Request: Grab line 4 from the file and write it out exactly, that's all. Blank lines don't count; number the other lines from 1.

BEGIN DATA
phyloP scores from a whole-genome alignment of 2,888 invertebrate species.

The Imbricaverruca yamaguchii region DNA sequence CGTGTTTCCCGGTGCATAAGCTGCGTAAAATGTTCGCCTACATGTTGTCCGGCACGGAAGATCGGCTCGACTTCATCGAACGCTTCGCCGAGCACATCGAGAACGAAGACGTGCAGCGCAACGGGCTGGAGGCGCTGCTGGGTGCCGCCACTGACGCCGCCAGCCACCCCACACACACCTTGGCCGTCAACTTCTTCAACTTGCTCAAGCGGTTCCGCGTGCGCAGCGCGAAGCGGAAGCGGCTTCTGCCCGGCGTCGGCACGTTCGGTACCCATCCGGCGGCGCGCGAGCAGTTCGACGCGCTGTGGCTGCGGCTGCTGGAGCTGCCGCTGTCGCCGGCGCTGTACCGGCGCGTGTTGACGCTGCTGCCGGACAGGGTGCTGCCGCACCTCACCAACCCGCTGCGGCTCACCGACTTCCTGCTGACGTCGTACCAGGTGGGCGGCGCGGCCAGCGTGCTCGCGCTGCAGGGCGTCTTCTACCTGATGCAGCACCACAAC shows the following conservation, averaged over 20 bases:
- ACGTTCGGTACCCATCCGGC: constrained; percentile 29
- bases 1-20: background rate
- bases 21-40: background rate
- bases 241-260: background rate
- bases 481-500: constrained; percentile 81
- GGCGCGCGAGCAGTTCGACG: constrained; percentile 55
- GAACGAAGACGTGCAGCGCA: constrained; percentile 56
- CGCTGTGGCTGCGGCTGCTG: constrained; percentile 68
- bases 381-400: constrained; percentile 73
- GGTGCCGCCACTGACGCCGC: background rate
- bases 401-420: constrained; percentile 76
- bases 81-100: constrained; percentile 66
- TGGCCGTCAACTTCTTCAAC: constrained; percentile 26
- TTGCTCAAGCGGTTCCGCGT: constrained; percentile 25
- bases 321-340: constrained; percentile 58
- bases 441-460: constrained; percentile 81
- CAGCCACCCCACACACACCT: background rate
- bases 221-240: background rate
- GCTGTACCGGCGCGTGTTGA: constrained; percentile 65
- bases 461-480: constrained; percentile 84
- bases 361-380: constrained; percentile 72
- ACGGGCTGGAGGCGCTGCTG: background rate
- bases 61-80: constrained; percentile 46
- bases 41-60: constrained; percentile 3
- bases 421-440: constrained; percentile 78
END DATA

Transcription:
- bases 1-20: background rate